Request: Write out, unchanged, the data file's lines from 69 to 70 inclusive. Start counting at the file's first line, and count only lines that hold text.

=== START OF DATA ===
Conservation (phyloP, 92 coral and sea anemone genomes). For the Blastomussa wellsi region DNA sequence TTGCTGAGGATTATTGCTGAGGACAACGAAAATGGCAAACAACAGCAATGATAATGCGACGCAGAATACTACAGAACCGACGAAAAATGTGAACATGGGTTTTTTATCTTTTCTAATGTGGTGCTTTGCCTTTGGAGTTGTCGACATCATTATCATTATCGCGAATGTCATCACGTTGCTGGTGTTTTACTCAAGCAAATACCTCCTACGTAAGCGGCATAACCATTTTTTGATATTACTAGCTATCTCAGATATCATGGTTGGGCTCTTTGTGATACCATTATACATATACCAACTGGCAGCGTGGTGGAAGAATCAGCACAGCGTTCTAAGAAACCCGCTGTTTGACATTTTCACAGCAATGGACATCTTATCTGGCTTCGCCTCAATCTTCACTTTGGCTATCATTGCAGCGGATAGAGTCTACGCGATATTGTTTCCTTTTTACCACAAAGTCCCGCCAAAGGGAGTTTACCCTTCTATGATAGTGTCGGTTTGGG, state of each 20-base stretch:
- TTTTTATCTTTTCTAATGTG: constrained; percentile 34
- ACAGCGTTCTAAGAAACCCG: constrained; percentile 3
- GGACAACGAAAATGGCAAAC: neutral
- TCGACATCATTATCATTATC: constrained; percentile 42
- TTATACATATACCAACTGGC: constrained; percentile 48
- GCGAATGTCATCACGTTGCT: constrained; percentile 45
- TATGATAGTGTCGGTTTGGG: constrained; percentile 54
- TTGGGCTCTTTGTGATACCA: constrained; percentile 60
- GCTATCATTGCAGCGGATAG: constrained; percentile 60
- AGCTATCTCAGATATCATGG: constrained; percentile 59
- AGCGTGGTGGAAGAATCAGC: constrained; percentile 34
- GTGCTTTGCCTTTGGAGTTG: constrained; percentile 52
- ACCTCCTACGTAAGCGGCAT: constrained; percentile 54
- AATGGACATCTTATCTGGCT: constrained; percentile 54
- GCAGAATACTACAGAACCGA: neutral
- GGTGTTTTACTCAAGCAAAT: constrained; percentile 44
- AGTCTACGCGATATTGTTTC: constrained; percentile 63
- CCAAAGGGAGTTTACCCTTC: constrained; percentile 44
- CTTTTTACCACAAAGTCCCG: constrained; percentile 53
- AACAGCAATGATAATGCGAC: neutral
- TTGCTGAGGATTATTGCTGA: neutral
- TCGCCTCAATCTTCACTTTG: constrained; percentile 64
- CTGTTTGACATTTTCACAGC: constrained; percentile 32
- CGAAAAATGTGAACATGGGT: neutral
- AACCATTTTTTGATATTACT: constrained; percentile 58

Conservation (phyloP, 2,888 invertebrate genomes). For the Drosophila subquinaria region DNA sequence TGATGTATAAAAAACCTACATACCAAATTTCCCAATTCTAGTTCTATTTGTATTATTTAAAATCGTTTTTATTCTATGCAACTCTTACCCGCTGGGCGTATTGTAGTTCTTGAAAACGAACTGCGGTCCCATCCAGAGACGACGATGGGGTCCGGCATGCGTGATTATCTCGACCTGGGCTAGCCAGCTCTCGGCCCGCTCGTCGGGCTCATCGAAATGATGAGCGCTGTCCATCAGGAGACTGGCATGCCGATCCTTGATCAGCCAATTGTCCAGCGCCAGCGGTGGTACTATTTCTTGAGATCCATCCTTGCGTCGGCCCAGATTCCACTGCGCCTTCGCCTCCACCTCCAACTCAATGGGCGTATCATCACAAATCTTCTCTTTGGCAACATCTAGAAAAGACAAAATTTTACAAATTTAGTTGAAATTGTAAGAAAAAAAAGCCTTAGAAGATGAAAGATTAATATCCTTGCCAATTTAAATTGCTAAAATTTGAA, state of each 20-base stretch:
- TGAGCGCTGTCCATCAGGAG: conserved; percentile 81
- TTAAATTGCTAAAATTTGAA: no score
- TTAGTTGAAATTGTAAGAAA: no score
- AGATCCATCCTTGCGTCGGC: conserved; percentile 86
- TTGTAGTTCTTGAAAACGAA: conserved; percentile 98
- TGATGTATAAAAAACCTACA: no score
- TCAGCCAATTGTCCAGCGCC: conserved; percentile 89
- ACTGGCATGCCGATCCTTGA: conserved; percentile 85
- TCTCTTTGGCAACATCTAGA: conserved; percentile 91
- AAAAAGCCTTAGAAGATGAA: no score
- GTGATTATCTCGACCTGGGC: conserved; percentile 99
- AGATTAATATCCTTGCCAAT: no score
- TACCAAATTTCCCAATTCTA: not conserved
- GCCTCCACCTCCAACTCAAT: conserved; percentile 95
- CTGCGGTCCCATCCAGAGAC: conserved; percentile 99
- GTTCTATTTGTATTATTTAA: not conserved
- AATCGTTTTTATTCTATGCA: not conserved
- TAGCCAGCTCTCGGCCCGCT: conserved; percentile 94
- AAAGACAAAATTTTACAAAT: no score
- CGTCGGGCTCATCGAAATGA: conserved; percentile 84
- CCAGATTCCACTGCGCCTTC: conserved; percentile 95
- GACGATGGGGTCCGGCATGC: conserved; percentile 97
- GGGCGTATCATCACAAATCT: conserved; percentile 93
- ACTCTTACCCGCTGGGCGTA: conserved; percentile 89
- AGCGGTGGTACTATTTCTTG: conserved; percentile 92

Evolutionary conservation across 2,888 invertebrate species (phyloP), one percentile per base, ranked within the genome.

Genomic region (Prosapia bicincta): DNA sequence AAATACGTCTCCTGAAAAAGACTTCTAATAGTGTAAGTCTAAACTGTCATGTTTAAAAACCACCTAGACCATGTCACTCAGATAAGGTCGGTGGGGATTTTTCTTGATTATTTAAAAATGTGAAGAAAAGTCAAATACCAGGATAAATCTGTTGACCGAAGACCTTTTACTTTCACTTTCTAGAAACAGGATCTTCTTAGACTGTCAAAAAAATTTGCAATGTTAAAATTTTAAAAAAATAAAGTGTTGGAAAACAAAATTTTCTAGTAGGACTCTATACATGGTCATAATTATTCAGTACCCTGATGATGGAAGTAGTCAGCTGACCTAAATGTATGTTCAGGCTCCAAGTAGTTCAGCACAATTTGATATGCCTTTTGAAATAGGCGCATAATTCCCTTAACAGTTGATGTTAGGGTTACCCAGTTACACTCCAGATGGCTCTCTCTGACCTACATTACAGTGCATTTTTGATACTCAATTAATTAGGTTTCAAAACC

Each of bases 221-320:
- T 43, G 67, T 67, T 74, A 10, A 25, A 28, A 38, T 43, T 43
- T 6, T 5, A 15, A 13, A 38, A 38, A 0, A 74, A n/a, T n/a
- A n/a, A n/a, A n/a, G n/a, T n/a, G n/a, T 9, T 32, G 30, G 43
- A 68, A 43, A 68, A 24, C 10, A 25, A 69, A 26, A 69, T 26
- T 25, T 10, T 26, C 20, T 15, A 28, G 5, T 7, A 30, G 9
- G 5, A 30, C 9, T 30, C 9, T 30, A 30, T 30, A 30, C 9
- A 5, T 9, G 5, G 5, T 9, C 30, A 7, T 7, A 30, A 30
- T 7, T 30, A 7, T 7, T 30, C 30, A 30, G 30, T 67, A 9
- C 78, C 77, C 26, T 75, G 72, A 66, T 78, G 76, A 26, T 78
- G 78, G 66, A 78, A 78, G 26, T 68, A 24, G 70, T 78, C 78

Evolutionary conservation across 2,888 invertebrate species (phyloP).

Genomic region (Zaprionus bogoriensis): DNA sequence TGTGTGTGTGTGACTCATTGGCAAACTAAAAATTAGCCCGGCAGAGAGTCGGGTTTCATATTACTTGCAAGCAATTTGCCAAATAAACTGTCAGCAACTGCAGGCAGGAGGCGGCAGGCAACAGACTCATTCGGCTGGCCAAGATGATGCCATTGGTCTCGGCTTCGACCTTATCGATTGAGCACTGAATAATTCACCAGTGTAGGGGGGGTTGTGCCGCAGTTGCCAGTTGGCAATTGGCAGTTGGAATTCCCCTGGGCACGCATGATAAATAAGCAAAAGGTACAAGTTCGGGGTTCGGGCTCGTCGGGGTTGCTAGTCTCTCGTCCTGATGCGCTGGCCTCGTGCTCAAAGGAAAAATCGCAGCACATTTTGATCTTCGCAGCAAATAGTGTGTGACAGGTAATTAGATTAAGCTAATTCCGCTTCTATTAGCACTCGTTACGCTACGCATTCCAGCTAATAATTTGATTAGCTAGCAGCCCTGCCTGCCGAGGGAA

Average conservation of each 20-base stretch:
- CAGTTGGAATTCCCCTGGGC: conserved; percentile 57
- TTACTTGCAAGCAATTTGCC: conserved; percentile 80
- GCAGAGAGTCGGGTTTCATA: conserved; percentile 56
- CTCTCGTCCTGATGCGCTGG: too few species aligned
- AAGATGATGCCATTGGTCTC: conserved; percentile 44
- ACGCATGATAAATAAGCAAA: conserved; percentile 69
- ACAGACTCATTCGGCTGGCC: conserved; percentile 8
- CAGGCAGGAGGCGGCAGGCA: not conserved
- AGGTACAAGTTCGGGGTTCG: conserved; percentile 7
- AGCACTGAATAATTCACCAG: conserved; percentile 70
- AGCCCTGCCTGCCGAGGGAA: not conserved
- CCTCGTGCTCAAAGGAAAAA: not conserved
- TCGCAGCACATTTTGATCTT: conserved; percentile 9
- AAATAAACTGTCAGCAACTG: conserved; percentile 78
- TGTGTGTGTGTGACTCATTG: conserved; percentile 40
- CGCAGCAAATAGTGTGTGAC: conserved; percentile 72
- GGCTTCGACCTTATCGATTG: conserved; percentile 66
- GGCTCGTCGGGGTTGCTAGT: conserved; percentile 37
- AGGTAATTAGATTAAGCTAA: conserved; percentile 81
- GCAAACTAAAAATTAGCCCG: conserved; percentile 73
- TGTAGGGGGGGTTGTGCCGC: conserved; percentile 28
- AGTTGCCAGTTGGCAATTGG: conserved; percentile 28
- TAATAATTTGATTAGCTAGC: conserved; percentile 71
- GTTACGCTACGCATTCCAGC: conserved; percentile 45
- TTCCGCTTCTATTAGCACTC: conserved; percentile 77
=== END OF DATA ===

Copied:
- CAGTTGGAATTCCCCTGGGC: conserved; percentile 57
- TTACTTGCAAGCAATTTGCC: conserved; percentile 80